If I’ve been mentioning Lois McMaster Bujold a lot it’s because I recently finished her latest book, Gentleman Jole and the Red Queen. (Which is the Worst Title Ever. But the book is good.) It’s science fiction about two older people planning the next stage of their lives in a world where technical advances give them more options. As the novel progresses it continues to be about two older people planning the next stage of their lives. Bujold is serenely confident in her ability to make older people planning subsequent life stages interesting and her confidence is not misplaced.
Which was refreshing, because a lot of SF novels are about preventing or dealing with mass trauma. I mean, it’s got to be more than half the genre, especially if you include the books that deal with smaller issues but have mass trauma as part of the background. It’s numbing. After reading about too many existential threats they cease to mean anything, like an air conditioner that hums so constantly I’ve tuned out. The breathtaking epics no longer take breath. I need smaller SF like Gentleman Jole to create contrast, make the epics feel epic again.
Lastly, and most sketchily… when reading Novelization Style I often get the impression that the characters walking around in the background are extras–nonspeaking actors walking around in the background of a scene, the ones we’re not supposed to pay attention to.
It’s hard to describe. But sometimes when reading a novel I get the impression that the protagonists, and other plot-relevant characters, aren’t deeply embedded in their society. As though they live in a plot bubble populated entirely by plot-related people, and everyone outside the bubble is just background. Not just that they aren’t the characters the story is about, but that they’re a qualitatively different kind of people within the fiction.
In many novels even characters who appear for less than a page show signs of life. A passerby cracks a joke, a shop clerk isn’t one hundred percent cooperative. The hero asks for directions, and in the paragraph it takes to explain the direction-giver shows off a personality quirk. The characters aren’t important, but the writer pulls off the illusion that they could be people with their own lives and stories. Other novels–especially those written in Novelization Style–treat very minor characters like film extras, who aren’t supposed to draw attention to themselves; they fade into the background, keeping out of the way of the speaking roles. Novelization Style stories sometimes don’t even acknowledge other people are around unless a protagonist interacts with them. I think it’s related to that lack of descriptive details I discussed in an earlier post, which affects characters as much as settings.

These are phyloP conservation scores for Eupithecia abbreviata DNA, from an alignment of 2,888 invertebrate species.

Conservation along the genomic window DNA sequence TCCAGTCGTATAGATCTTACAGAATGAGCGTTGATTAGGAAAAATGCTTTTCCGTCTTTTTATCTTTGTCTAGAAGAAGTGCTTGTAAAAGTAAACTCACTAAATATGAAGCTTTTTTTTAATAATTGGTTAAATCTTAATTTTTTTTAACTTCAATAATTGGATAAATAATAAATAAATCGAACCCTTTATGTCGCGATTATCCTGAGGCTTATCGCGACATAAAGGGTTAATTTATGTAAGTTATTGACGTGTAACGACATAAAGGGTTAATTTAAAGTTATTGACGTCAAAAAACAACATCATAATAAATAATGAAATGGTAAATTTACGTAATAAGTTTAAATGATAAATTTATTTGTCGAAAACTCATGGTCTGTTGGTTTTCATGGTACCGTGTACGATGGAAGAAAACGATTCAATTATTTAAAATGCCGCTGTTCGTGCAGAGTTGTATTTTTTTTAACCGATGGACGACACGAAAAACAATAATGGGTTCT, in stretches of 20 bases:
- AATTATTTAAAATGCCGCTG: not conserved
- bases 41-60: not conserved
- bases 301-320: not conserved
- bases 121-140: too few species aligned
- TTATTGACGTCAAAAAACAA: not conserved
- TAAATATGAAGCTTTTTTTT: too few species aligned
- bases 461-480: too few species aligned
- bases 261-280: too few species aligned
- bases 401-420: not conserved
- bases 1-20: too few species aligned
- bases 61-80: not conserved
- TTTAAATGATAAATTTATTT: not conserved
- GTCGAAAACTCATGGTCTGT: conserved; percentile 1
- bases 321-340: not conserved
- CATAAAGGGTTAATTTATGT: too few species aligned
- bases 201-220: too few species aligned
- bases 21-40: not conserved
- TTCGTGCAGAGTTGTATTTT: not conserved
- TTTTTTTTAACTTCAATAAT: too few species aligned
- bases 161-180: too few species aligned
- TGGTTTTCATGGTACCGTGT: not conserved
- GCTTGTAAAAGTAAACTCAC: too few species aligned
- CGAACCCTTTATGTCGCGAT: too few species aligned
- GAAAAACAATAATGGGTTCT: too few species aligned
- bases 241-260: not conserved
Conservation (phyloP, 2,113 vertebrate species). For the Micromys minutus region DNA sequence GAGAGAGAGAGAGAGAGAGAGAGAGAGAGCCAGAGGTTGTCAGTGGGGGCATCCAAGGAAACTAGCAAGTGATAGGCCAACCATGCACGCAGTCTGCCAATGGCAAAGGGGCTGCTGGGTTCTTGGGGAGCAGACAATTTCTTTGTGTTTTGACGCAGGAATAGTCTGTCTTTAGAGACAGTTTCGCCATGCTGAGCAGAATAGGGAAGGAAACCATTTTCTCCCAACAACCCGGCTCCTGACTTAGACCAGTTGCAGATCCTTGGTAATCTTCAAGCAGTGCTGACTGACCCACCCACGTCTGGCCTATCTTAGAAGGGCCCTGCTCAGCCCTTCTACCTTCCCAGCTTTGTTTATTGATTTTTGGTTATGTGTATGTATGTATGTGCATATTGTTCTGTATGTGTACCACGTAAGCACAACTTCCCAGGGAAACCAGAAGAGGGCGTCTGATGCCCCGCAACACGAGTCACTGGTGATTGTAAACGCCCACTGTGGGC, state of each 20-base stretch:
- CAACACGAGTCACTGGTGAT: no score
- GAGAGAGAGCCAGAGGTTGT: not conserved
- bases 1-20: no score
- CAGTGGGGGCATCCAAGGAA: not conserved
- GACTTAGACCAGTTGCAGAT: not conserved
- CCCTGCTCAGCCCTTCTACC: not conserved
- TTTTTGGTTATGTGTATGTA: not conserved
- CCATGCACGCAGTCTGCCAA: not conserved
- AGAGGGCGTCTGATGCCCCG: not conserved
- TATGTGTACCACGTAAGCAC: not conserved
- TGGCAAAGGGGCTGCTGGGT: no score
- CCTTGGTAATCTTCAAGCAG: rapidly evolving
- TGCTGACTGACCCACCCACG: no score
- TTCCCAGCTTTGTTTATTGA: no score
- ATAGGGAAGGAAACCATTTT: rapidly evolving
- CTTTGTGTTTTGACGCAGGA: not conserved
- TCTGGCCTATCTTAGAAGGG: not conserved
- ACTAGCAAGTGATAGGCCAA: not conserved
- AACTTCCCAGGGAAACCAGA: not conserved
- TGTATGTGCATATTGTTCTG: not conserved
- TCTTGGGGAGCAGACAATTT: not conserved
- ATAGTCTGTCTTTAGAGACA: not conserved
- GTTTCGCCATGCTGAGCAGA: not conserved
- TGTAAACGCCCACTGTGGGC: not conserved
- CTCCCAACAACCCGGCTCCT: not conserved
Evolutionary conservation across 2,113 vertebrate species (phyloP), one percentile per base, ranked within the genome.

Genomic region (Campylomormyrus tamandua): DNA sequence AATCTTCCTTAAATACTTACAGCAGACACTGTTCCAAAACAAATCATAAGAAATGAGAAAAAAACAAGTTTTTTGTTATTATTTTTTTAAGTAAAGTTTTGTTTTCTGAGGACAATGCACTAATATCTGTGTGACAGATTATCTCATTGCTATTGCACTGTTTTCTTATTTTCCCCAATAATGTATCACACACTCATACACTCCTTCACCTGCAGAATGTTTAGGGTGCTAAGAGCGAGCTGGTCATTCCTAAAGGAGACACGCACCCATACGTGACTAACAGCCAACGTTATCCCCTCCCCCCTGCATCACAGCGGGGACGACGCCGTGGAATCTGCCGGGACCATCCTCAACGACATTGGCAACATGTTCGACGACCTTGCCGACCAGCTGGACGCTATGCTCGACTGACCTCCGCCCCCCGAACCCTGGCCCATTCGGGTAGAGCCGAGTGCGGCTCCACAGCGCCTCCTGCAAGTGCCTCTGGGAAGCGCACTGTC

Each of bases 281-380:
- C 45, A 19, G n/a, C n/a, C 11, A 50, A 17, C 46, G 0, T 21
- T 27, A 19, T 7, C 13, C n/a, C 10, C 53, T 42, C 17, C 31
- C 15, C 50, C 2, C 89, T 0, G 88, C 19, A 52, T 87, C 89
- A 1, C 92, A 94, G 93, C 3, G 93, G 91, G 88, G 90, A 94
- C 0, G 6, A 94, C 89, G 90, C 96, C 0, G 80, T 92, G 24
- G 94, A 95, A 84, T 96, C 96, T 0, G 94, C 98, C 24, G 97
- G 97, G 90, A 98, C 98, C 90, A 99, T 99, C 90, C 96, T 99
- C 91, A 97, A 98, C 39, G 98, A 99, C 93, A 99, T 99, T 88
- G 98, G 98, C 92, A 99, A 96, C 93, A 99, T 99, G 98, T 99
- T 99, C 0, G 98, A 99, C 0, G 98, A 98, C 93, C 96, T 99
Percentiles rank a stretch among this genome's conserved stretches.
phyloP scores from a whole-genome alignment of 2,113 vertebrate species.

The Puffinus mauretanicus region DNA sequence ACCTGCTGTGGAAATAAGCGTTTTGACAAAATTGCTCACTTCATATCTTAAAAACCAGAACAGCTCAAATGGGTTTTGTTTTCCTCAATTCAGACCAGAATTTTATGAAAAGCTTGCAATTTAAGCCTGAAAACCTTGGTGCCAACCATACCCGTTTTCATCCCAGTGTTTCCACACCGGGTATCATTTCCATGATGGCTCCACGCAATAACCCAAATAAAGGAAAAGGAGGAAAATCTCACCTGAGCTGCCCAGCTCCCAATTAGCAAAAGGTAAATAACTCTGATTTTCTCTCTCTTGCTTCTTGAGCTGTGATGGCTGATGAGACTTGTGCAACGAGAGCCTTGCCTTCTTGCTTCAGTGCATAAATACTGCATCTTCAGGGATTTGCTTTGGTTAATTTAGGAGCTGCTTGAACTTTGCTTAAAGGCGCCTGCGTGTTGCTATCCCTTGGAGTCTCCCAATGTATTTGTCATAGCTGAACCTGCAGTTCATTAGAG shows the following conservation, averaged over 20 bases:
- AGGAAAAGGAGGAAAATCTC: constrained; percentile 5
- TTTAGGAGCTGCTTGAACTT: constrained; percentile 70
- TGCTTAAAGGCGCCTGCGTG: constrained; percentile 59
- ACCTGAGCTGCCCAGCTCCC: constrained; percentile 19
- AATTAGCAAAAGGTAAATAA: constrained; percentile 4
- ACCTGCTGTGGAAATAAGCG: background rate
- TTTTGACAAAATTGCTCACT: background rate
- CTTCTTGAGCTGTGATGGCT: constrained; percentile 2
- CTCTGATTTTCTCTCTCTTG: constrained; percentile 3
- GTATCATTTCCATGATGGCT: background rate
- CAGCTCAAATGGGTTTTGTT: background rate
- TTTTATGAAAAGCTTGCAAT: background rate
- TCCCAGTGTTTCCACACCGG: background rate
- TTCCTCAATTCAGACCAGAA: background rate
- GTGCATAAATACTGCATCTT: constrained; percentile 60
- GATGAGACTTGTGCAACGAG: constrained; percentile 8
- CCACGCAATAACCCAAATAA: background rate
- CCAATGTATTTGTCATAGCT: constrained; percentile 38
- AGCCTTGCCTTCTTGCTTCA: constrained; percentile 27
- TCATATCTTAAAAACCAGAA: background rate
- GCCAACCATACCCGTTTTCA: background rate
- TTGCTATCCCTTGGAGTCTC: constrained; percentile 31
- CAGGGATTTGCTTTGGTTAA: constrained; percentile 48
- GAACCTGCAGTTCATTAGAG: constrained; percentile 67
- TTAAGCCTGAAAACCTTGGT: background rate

In some stories the characters really are off in their own little world–say, the cast of a stereotypical country house murder mystery. In that case this is not a problem. Where it does become a problem is when the story gives the impression that other people’s lives aren’t just less important to this story but diegetically less important than the protagonist’s. Some time ago I read a blog post I found striking enough that I saved the URL, speculating on what about our current culture would look weird in 50 years. The author guessed it might be stories that treat minor characters, extras, as literally less important than protagonists. Like, the hero causes a car accident during a chase and we’re supposed to find it exciting and not worry whether the people in the car were okay.
I’ll take a chance on almost any book about travelling to strange alternate realities. So a while back I read a very bad book called The Flight of the Silvers. The strangest part was that the heroes travelled to their new reality after our entire world was utterly destroyed… and it took them no time at all to recover from the shock. Because, yes, billions of people including everyone they ever knew and loved had just died horribly, but the important thing was that now they had superpowers.
Jo Walton in The Just City came up with a phrase I find useful in this context: equal significance. Every novel has characters around its edges who aren’t relevant, and I’m not necessarily interested in reading about them… but I want the story to imply that everyone in its world is equally significant, that it’s a place where the needs of people who don’t have stories told about them are not less important than the needs of a protagonist.
That’s it for describing Novelization Style. In the last post, I’ll summarize, wrap up, describe what’s missing for me in this style, and admit that I enjoy the occasional Novelization Style book–my problem isn’t that it exists, it’s that there’s so much of it.
Badly written Novelization Style sometimes hops from one character’s head to another in a way that superficially resembles omniscient POV. The best way to tell omniscient POV from head-hopping close third person is that omniscient is never disorienting. When a close POV goes head-hopping it’s sometimes momentarily unclear whose head we’re in. ↩